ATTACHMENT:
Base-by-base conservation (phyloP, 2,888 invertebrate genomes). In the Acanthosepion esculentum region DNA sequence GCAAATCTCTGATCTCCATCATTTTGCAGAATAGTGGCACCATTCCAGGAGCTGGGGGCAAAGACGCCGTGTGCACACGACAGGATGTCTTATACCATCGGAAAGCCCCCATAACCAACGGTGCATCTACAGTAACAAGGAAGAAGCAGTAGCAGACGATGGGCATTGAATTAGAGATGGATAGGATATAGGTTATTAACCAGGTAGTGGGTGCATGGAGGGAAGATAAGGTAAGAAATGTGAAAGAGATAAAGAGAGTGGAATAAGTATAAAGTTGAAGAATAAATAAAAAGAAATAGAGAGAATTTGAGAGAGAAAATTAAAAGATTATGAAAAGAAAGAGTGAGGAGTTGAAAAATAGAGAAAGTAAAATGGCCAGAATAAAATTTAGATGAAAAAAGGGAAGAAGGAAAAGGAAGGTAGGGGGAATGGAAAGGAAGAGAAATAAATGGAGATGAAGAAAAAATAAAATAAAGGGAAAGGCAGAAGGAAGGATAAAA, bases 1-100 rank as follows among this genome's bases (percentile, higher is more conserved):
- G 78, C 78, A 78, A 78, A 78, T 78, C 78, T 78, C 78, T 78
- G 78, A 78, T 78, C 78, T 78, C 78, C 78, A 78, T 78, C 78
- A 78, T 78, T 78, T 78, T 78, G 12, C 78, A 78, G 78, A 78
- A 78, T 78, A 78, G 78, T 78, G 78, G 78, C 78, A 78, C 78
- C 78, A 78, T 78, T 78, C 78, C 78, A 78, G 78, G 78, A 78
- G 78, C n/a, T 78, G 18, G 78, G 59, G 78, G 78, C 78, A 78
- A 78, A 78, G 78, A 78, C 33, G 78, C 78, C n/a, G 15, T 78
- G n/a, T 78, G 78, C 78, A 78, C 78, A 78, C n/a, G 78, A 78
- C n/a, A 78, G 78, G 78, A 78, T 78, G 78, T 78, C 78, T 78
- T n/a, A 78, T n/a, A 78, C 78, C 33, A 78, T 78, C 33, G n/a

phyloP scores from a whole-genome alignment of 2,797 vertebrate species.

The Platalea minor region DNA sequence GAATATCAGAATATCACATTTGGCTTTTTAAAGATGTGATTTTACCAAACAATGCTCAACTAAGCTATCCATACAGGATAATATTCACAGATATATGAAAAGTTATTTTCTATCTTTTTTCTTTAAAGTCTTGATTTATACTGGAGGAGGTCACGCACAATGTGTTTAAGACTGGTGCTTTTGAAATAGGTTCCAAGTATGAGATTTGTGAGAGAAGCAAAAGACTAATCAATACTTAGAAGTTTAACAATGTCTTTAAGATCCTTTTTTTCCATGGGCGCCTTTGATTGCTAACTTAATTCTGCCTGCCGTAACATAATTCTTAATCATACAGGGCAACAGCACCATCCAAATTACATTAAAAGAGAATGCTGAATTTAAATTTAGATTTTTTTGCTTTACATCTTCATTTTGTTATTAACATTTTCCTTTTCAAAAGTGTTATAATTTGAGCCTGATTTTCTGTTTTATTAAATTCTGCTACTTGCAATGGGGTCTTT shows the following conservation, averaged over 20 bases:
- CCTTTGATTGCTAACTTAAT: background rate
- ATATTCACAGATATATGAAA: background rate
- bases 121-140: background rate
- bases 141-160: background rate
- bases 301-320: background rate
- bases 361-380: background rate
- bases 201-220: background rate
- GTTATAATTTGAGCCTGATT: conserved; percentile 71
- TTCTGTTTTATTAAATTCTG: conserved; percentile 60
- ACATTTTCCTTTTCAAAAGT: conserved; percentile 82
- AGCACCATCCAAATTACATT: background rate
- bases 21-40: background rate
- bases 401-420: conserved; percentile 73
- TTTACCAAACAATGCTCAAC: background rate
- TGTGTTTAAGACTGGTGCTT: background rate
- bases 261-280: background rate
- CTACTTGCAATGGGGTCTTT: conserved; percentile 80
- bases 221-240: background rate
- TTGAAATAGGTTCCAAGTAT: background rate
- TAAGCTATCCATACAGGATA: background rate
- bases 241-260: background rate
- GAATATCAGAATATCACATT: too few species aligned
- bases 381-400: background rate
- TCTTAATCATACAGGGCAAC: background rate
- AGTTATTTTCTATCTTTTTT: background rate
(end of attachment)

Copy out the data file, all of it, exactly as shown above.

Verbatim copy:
Base-by-base conservation (phyloP, 2,888 invertebrate genomes). In the Acanthosepion esculentum region DNA sequence GCAAATCTCTGATCTCCATCATTTTGCAGAATAGTGGCACCATTCCAGGAGCTGGGGGCAAAGACGCCGTGTGCACACGACAGGATGTCTTATACCATCGGAAAGCCCCCATAACCAACGGTGCATCTACAGTAACAAGGAAGAAGCAGTAGCAGACGATGGGCATTGAATTAGAGATGGATAGGATATAGGTTATTAACCAGGTAGTGGGTGCATGGAGGGAAGATAAGGTAAGAAATGTGAAAGAGATAAAGAGAGTGGAATAAGTATAAAGTTGAAGAATAAATAAAAAGAAATAGAGAGAATTTGAGAGAGAAAATTAAAAGATTATGAAAAGAAAGAGTGAGGAGTTGAAAAATAGAGAAAGTAAAATGGCCAGAATAAAATTTAGATGAAAAAAGGGAAGAAGGAAAAGGAAGGTAGGGGGAATGGAAAGGAAGAGAAATAAATGGAGATGAAGAAAAAATAAAATAAAGGGAAAGGCAGAAGGAAGGATAAAA, bases 1-100 rank as follows among this genome's bases (percentile, higher is more conserved):
- G 78, C 78, A 78, A 78, A 78, T 78, C 78, T 78, C 78, T 78
- G 78, A 78, T 78, C 78, T 78, C 78, C 78, A 78, T 78, C 78
- A 78, T 78, T 78, T 78, T 78, G 12, C 78, A 78, G 78, A 78
- A 78, T 78, A 78, G 78, T 78, G 78, G 78, C 78, A 78, C 78
- C 78, A 78, T 78, T 78, C 78, C 78, A 78, G 78, G 78, A 78
- G 78, C n/a, T 78, G 18, G 78, G 59, G 78, G 78, C 78, A 78
- A 78, A 78, G 78, A 78, C 33, G 78, C 78, C n/a, G 15, T 78
- G n/a, T 78, G 78, C 78, A 78, C 78, A 78, C n/a, G 78, A 78
- C n/a, A 78, G 78, G 78, A 78, T 78, G 78, T 78, C 78, T 78
- T n/a, A 78, T n/a, A 78, C 78, C 33, A 78, T 78, C 33, G n/a

phyloP scores from a whole-genome alignment of 2,797 vertebrate species.

The Platalea minor region DNA sequence GAATATCAGAATATCACATTTGGCTTTTTAAAGATGTGATTTTACCAAACAATGCTCAACTAAGCTATCCATACAGGATAATATTCACAGATATATGAAAAGTTATTTTCTATCTTTTTTCTTTAAAGTCTTGATTTATACTGGAGGAGGTCACGCACAATGTGTTTAAGACTGGTGCTTTTGAAATAGGTTCCAAGTATGAGATTTGTGAGAGAAGCAAAAGACTAATCAATACTTAGAAGTTTAACAATGTCTTTAAGATCCTTTTTTTCCATGGGCGCCTTTGATTGCTAACTTAATTCTGCCTGCCGTAACATAATTCTTAATCATACAGGGCAACAGCACCATCCAAATTACATTAAAAGAGAATGCTGAATTTAAATTTAGATTTTTTTGCTTTACATCTTCATTTTGTTATTAACATTTTCCTTTTCAAAAGTGTTATAATTTGAGCCTGATTTTCTGTTTTATTAAATTCTGCTACTTGCAATGGGGTCTTT shows the following conservation, averaged over 20 bases:
- CCTTTGATTGCTAACTTAAT: background rate
- ATATTCACAGATATATGAAA: background rate
- bases 121-140: background rate
- bases 141-160: background rate
- bases 301-320: background rate
- bases 361-380: background rate
- bases 201-220: background rate
- GTTATAATTTGAGCCTGATT: conserved; percentile 71
- TTCTGTTTTATTAAATTCTG: conserved; percentile 60
- ACATTTTCCTTTTCAAAAGT: conserved; percentile 82
- AGCACCATCCAAATTACATT: background rate
- bases 21-40: background rate
- bases 401-420: conserved; percentile 73
- TTTACCAAACAATGCTCAAC: background rate
- TGTGTTTAAGACTGGTGCTT: background rate
- bases 261-280: background rate
- CTACTTGCAATGGGGTCTTT: conserved; percentile 80
- bases 221-240: background rate
- TTGAAATAGGTTCCAAGTAT: background rate
- TAAGCTATCCATACAGGATA: background rate
- bases 241-260: background rate
- GAATATCAGAATATCACATT: too few species aligned
- bases 381-400: background rate
- TCTTAATCATACAGGGCAAC: background rate
- AGTTATTTTCTATCTTTTTT: background rate